||08-17-2007 02:37 PM
(1 hour ago) - Hurricane Dean uprooted trees, tore down power lines and ripped the roof off a hospital in St. Lucia on Friday as it raced into the Caribbean on a track that could take it near Jamaica as a dangerously powerful storm next week, officials said.
On the nearby French island of Martinique, sustained winds were measured at 75 mph (120 kph) with gusts up to 105 mph (170 kph), according to France's weather service.
Dean reached the Caribbean Sea through the narrow St. Lucia Channel after a long journey across the Atlantic and threatened to become a powerful Category 4 hurricane on the five-step Saffir-Simpson scale in the area of Mexico's Yucatan Peninsula in four days.
The first hurricane of the Atlantic season lifted the roof off the pediatric wing at Victoria Hospital in St. Lucia's capital, Castries. Patients had been moved from that area and there were no immediate reports of deaths or injuries on the former British colony of 170,000 people, said Dawn French, the island's emergency management director.
"It's very gusty and it's very rainy. We had a dead calm night and now we're getting walloped," said French, reached by telephone as she hunkered down to wait out the storm.
"We seem to have a lot of debris on the roads and some downed trees and downed power lines," she said. "The all-clear hasn't been given so we really haven't been able to get out to look around yet."
By 8 a.m. EDT (1200 GMT), Dean was 50 miles west-southwest of Martinique, the U.S. National Hurricane Center said.
It was moving to the west at a brisk 23 mph (37 kph), forecasters said, a speed that would take it well clear of the Lesser Antilles within a few hours.
"I can say it could have been a lot worse. It's not that bad," said Clinton Charlery of Charlery's Car Rental in St. Lucia.
Dean still had top sustained winds of 100 mph (160 kph), making it a Category 2 storm.
Category 3 to 5 storms, referred to collectively as "major" storms, are generally the most destructive and include infamous hurricanes like Katrina in 2005. A Category 2 hurricane is still capable of damaging houses and sending a 6- to 8-foot (1.8 meter to 2.4 meter) storm surge ashore.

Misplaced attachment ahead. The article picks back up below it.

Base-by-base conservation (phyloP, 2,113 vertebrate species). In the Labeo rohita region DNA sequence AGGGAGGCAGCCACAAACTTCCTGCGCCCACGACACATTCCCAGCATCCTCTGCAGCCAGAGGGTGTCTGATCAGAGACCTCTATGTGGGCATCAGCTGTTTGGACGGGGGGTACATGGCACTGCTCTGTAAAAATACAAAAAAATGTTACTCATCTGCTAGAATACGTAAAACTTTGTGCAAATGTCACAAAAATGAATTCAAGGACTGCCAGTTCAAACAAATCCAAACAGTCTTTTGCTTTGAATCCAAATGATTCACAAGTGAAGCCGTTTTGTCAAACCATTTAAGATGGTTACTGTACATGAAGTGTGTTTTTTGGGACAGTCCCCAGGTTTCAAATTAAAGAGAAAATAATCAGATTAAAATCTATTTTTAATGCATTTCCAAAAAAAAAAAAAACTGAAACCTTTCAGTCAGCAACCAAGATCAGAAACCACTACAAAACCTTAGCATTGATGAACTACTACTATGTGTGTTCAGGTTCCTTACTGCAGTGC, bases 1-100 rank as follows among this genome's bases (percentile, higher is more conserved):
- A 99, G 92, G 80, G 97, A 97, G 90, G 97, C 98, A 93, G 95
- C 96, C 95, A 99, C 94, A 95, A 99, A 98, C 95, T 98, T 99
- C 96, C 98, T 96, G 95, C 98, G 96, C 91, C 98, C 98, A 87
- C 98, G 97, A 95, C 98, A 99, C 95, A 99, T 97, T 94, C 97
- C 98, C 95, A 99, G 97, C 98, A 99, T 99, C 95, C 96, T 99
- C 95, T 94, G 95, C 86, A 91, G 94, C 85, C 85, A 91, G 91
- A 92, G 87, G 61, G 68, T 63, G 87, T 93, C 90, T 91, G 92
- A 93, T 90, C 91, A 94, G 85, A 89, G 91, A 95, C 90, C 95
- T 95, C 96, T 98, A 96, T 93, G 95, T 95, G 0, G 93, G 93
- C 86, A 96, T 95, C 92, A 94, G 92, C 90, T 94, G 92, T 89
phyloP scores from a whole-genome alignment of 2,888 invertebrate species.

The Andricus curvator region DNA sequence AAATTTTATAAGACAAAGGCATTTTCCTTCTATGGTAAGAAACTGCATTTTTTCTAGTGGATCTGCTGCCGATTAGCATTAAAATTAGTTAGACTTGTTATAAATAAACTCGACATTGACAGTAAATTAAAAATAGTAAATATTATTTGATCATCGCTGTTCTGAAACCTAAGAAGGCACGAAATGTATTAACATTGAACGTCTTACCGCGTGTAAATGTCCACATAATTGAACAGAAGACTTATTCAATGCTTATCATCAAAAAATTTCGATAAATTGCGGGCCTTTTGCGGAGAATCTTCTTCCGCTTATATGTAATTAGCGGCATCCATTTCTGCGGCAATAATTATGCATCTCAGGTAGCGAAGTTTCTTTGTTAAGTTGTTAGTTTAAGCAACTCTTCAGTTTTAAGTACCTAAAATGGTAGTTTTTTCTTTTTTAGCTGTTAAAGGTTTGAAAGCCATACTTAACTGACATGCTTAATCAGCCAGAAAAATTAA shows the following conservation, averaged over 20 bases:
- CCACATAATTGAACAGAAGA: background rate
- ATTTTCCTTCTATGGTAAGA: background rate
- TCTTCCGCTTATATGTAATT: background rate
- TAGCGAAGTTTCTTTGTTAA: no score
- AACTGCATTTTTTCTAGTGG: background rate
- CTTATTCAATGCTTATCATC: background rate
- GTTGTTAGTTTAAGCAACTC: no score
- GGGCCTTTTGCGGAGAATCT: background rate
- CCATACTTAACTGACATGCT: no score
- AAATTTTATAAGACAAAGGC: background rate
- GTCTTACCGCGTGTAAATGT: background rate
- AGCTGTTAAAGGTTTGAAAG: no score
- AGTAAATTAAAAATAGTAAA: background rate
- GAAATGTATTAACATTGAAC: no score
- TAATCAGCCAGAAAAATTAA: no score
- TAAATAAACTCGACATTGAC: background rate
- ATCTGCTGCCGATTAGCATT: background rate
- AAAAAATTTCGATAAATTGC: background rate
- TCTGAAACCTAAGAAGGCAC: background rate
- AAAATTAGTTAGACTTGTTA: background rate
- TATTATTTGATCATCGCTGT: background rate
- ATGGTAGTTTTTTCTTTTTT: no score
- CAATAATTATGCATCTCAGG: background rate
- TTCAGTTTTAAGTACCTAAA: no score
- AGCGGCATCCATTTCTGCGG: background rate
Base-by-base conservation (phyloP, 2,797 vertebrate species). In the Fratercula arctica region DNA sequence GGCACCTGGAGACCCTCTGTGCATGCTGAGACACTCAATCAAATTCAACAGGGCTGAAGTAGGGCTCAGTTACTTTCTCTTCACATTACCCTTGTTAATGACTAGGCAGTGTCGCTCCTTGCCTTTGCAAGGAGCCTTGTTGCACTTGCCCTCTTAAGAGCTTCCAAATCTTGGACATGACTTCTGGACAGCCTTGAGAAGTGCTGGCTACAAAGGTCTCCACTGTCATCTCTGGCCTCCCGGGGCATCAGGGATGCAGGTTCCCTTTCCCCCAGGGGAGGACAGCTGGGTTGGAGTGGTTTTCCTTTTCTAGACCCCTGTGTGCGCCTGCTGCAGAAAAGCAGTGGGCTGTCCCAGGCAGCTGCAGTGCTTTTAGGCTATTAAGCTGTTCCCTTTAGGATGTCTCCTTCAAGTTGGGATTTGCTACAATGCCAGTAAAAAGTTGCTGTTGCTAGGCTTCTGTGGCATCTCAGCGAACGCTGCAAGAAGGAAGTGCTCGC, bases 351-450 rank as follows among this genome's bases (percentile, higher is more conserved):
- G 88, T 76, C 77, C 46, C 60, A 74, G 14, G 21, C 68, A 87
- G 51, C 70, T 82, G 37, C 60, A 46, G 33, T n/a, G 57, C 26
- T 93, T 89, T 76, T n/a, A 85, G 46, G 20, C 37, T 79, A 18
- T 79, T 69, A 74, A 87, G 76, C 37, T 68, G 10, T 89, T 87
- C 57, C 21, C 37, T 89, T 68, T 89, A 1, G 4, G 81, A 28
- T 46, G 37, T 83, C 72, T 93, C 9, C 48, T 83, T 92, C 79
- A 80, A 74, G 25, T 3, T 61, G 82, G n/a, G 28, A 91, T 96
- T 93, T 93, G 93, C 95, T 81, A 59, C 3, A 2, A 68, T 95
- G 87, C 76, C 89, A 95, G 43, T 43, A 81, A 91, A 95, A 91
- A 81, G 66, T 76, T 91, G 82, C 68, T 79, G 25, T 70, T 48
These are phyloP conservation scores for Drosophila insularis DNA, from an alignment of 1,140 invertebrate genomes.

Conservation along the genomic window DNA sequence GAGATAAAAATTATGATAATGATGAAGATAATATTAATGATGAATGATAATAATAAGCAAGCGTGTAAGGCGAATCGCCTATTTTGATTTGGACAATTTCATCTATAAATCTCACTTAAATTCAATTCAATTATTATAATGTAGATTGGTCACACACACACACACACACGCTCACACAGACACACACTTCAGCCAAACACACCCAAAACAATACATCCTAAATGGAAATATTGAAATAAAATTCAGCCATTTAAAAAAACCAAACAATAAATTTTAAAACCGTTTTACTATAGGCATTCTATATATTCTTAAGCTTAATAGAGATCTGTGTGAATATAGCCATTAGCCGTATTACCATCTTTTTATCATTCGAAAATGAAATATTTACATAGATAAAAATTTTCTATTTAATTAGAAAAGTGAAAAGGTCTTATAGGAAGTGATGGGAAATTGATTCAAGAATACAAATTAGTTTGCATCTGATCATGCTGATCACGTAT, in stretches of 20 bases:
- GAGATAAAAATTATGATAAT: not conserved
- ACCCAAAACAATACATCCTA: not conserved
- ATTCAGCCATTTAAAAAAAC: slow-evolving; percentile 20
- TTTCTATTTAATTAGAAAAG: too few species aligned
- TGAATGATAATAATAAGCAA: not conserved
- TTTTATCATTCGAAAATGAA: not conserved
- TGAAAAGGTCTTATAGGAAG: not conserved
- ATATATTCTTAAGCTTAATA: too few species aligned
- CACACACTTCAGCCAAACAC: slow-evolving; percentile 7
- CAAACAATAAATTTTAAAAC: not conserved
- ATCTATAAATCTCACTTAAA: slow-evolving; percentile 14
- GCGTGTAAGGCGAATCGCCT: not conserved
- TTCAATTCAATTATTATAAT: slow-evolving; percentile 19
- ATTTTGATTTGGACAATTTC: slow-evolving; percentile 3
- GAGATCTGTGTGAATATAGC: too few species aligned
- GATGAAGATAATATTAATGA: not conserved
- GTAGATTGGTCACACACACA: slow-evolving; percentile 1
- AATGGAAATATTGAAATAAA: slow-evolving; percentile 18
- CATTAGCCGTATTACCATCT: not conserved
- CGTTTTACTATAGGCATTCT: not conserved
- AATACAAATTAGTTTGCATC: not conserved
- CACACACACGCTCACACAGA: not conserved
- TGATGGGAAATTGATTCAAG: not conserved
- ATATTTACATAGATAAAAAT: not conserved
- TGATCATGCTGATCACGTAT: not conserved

The hurricane was expected to become an extremely dangerous Category 4 storm next week with winds of about 140 mph (227 kph) on a course projected to take it near Jamaica and aimed either for the Gulf of Mexico or Mexico's Yucatan Peninsula.
Dean could threaten Gulf of Mexico oil and natural gas platforms whether it goes across the Yucatan or slips directly into the gulf, where the United States gets roughly a third of its domestic crude oil and 15 percent of its natural gas.
If it crosses the Yucatan it is projected to re-emerge in the southern Gulf as a Category 2 storm and could disrupt operations in the Cantarell Complex of Mexican oil fields, which is one of the world's most productive and supplies two thirds of Mexico's crude oil output.
Tropical storm warnings were in effect for the British and U.S. Virgin Islands, Puerto Rico, Anguilla, Grenada, Saba, St. Eustatius, Montserrat, Antigua and Barbuda, St. Kitts and Nevis and St. Maarten.
Forecasters have predicted the six-month hurricane season that officially began June 1 would be more active than average with up to 16 named storms. An average year historically has 10 to 11 storms, of which six strengthen into hurricanes.
(Additional reporting by Michael Christie in Miami and Laure Bretton and Kerstin Gehmlich in Paris)
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